Due to the fear of the incurred wrath of our parents, we stayed in our room and feigned sleep in the excitement that followed, and boy, there was a lot of it that night. It is a small miracle that the police were not called to our house to investigate a suspected break-in attempt, but it was the 1970’s and 9-1-1 was not a viable phone number back in those days. Somehow we kept our silence the next morning, although we both felt exceedingly smug about it.

I remember very little about that day until the corn incident, and it was at some point I recollect ‘fessing up to my sister that it was my younger brother and me that had caused the alarm the night before. I had grown weary of her claims throughout the day that it was one of the boys from church (that she had a crush on) who had snuck over to play a prank on her and her friends. The only way I can describe it at that point is to simply state that ‘her countenance changed dramatically.’ A cute boy from church was one thing, but her own brothers whom she detested as all pre-teen girls do? Her face flashed (not flushed, I saw it!) red and her voice rose in fury in a manner very much like a teakettle, building into a high-pitched shriek. I should have kept my mouth shut from the beginning, or at the very least, ran when I had the chance. Her words came out in machine-gun staccato as she accused me of every wrong in her life that had ever been committed, which was bad enough - but then she said something that struck a chord deep inside of me. She implied that I executed the dirty deed because I liked a girl that was staying over the night before; and furthermore that it was my way of flirting with the girl.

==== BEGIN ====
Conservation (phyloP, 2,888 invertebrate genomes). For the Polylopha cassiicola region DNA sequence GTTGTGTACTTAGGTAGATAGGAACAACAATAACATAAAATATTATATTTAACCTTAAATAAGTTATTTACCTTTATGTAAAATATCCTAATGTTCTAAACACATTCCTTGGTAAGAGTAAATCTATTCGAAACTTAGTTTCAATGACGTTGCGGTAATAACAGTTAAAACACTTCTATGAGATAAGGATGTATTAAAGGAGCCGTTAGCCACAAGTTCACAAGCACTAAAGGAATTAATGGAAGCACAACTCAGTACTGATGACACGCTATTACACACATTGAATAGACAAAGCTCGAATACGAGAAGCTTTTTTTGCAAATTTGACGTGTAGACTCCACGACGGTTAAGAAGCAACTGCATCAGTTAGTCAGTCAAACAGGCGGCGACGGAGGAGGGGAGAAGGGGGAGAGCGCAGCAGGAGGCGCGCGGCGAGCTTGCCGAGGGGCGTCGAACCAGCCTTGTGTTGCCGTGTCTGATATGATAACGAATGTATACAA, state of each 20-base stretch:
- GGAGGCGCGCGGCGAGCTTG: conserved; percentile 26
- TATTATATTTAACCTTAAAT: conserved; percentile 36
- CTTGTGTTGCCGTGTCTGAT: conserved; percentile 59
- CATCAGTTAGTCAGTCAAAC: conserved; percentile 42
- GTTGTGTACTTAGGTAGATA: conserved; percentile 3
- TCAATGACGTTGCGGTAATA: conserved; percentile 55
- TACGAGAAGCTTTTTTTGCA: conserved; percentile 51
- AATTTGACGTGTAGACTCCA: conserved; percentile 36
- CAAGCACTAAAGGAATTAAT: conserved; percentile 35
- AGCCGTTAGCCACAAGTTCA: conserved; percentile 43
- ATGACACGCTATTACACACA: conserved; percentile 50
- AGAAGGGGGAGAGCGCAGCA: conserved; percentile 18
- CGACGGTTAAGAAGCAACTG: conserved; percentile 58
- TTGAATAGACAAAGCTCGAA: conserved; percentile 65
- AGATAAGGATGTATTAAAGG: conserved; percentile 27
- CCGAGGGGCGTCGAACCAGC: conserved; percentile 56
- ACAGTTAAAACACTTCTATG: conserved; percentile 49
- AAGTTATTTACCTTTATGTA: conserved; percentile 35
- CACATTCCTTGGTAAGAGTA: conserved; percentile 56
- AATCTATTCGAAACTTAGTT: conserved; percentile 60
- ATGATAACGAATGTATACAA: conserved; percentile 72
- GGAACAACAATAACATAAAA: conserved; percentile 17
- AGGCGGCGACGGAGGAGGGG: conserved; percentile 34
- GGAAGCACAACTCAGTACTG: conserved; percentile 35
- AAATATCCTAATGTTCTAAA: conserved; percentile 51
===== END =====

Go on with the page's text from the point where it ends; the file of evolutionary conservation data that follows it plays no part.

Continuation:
Despite the truth to her words (after all, I did like the girl) there is no way a boy of twelve would ever admit nor would he allow someone to implicate him of ‘liking’ a girl. Any girl. Within moments our words, fueled by the unbridled passion of our tongues, had amplified into several well-aimed corn cobs flying at each other and worse, and it was my dad who was eventually forced to intervene and pull us apart. We were in trouble and it only grew worse from that point on. Mom was called in to arbitrate and in the end we were both found guilty and sentenced accordingly.

I’ve been in other arguments in my life where the failure of my mouth-control resulted in damaging my well-being in more than one area. I could have used other examples in this case. But my point is that sometimes it’s best to just shut up. Proverbs 18:21 tells us, “Death and life are in the power of the tongue: and they that love it shall eat the fruit thereof.”

There is a consequence involved in the things we do in our lives, both good and bad. But there is also a debt that must be paid when we allow our tongue to become unbridled and out of control. We will always end up eating the fruit of it.

The Beginning Of Wisdom - Centered By Fear

Youth Sunday School Lesson - 12/13/09

A young lady once told me many years ago that I was one of the most ‘centered’ persons she had ever known. And she meant her words as a compliment to me. Although looking back through the stained glass of time I can understand why she would have noted that quality in my lifestyle; I can also see where she was wrong by her assumption. I’m notably high-strung and have always been slanted that way. I worry about things I have no business worrying about, and have a tendency to be outright cynical much too often. When I am honest I will admit I can display a grating personality to others. I overachieve on some days and catch myself underachieving at other times. No, I am not perfect by any measure and if there is an emotional ‘center’ to my personality I have yet to command it.